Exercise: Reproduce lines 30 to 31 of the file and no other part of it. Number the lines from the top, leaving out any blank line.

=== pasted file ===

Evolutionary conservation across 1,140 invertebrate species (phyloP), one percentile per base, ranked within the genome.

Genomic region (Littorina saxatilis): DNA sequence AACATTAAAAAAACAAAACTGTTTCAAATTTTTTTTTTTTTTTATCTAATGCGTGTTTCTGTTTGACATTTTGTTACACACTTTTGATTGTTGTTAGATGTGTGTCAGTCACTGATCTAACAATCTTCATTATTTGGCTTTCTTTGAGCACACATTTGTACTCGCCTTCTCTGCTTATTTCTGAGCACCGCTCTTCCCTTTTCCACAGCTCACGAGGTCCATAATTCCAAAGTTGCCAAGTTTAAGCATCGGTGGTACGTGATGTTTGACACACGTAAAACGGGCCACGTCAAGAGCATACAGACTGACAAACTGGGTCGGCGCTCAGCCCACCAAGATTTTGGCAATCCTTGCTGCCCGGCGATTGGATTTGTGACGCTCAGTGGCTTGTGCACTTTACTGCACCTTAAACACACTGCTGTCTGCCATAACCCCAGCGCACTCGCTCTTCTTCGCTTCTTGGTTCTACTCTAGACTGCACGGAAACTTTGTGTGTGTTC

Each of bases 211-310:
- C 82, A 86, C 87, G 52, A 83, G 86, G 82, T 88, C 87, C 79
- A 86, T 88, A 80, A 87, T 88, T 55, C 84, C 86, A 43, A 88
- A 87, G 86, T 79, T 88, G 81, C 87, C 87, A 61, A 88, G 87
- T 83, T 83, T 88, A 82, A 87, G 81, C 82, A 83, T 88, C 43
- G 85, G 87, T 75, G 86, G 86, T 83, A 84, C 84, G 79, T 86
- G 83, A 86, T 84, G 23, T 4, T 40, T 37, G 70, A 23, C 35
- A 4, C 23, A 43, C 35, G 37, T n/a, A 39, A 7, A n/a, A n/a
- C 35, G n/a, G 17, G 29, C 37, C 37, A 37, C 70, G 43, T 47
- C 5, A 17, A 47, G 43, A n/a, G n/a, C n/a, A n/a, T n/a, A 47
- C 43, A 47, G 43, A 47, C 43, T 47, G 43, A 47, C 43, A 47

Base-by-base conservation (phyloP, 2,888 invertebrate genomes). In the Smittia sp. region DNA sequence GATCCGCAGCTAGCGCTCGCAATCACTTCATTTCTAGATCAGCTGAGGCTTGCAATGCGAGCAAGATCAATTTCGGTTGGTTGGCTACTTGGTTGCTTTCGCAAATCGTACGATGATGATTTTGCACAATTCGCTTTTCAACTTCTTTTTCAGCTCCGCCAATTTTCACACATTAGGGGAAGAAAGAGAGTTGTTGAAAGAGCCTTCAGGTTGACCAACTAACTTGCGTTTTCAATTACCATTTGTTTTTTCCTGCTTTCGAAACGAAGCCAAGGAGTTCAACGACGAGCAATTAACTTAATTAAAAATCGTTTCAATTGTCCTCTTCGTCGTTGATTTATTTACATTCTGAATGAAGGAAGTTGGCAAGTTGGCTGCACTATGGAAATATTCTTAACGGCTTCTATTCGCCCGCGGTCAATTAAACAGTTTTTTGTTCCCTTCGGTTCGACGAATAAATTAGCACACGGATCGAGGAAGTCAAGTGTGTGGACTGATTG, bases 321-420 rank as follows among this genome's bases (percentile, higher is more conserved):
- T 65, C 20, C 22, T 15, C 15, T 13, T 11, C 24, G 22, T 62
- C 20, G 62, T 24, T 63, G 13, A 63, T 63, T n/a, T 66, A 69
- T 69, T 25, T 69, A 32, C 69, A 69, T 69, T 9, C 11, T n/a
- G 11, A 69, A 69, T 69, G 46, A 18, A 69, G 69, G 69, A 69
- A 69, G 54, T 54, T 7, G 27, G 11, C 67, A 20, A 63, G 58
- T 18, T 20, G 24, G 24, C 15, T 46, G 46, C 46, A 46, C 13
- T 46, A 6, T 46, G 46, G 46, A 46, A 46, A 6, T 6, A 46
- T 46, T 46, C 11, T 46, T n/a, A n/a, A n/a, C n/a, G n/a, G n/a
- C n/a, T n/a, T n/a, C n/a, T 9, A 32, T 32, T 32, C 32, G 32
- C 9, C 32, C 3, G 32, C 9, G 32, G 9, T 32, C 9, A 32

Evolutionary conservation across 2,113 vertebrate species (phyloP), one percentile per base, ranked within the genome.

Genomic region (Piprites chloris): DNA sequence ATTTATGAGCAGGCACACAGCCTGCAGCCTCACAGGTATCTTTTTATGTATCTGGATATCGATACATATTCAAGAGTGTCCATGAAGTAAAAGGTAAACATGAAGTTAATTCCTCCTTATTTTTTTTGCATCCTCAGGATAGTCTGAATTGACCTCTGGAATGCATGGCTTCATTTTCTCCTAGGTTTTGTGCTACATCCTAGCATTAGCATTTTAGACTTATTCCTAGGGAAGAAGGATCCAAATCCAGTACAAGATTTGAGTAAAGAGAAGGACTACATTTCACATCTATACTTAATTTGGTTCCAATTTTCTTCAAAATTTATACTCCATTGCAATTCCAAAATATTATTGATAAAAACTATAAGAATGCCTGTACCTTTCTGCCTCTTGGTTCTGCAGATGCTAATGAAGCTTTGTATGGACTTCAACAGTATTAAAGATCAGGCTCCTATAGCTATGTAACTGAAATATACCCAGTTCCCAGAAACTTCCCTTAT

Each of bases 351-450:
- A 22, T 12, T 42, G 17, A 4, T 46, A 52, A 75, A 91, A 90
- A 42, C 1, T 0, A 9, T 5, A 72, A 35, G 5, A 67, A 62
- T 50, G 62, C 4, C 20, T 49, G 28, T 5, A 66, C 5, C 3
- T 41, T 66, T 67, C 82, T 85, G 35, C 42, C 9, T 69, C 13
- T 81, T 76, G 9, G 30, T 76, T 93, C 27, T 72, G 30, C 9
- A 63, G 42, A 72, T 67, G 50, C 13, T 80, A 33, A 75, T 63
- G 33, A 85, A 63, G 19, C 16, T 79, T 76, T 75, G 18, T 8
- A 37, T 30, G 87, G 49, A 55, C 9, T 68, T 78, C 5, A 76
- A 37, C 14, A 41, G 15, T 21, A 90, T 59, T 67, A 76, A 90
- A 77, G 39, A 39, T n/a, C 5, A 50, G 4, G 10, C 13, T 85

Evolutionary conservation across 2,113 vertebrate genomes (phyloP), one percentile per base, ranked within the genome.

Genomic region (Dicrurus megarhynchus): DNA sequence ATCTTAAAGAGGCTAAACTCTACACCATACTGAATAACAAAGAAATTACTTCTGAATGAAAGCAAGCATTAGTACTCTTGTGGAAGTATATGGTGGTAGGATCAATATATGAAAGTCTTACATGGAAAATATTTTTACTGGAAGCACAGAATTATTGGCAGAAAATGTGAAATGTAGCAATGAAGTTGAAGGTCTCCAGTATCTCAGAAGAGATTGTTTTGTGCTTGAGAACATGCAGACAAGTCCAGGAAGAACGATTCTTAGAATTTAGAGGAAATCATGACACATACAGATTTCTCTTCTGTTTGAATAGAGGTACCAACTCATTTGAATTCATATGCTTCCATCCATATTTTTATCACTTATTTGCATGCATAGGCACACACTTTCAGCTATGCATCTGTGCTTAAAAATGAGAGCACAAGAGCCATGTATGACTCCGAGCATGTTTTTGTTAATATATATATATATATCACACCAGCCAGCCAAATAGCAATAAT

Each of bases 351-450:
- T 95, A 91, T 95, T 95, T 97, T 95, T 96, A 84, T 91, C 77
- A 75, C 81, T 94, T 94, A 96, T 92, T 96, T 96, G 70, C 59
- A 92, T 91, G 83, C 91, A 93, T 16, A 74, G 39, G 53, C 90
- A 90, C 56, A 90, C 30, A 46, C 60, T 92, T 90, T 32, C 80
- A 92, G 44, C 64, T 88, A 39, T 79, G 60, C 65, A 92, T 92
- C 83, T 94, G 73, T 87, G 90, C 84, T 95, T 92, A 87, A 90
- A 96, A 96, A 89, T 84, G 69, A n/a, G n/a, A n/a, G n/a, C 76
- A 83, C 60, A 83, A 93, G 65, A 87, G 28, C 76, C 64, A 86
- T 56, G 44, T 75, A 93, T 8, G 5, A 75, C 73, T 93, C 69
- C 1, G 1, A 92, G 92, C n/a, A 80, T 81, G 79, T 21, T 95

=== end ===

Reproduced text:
- T 50, G 62, C 4, C 20, T 49, G 28, T 5, A 66, C 5, C 3
- T 41, T 66, T 67, C 82, T 85, G 35, C 42, C 9, T 69, C 13